Editorial: Money talks

Days away from the presidential election our American neighbours are finding out how much $2 billion looks like.

Days away from the presidential election our American neighbours are finding out how much $2 billion looks like.

And it’s looking a lot like a massive money-pit, championed by negative spin doctors.

Comparing Mitt Romney and Barack Obama, the New York Times, has an impressive list of money raised, spent, allocated and leftover.

Obama’s team, to the end of September, had raised $934M and spent $852.9M. Mitt Romney’s camp had raised $881.8M and spent $752.2M.

As of Oct.17, Obama had reserves of $134.7M, while Romney sat a bit prettier (by cash flow standards) with a total of $193.3M in reserves.

Overwhelming TV ads, door-knocking, mail-outs, pop-up ads, print, radio – name it and the two candidates have covered their campaign bases.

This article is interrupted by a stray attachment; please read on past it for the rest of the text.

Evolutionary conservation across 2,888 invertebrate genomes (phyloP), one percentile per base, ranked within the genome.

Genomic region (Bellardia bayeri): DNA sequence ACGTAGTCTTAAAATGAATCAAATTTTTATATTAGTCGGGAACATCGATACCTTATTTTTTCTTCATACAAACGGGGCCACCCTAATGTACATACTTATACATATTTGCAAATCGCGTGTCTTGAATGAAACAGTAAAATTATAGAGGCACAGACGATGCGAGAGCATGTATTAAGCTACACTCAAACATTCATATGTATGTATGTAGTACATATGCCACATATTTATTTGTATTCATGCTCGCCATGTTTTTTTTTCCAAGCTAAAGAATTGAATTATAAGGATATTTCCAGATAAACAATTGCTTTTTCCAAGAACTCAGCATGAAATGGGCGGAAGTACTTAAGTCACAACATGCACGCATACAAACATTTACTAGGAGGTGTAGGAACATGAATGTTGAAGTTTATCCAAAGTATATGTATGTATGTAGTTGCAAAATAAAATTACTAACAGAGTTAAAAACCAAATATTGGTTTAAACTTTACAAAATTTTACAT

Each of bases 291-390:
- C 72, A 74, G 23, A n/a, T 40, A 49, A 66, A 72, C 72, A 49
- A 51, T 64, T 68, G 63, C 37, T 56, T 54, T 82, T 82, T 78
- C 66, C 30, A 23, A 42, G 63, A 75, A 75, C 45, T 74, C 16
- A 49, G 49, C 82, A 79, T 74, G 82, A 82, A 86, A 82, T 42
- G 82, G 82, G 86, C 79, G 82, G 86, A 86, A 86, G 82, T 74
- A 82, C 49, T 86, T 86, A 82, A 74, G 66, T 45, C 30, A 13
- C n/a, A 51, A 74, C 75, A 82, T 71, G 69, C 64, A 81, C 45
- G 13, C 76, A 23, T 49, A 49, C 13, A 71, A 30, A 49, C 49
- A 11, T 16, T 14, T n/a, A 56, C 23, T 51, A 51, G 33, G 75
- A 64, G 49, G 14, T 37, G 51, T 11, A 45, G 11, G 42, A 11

And while no one can scoff at the power of advertising, the massive ad campaigns launched by both parties has turned the election into an ad campaign, rather than an issue-based one.

And it seems both camps knew it from the get go.

This is the first year both presidential candidates agreed to opt out of a system that sets limits on how much each party can raise and spend. Had they went with the financing system of capping funding efforts, both would have been tied to a maximum of approximately $100M.

But it seems both knew they would raise and spend much more.

It raises concerns of outside money sources, influential big-money backers and reeks of a need for financing reform.

The American people should be paying attention to the issues, the candidates and their platforms, not who had the most commercials or the best zingers.


This type of over-financed, un-regulated campaigning leaves far too much room for further corruption and big money controlling our already endangered democratic system.



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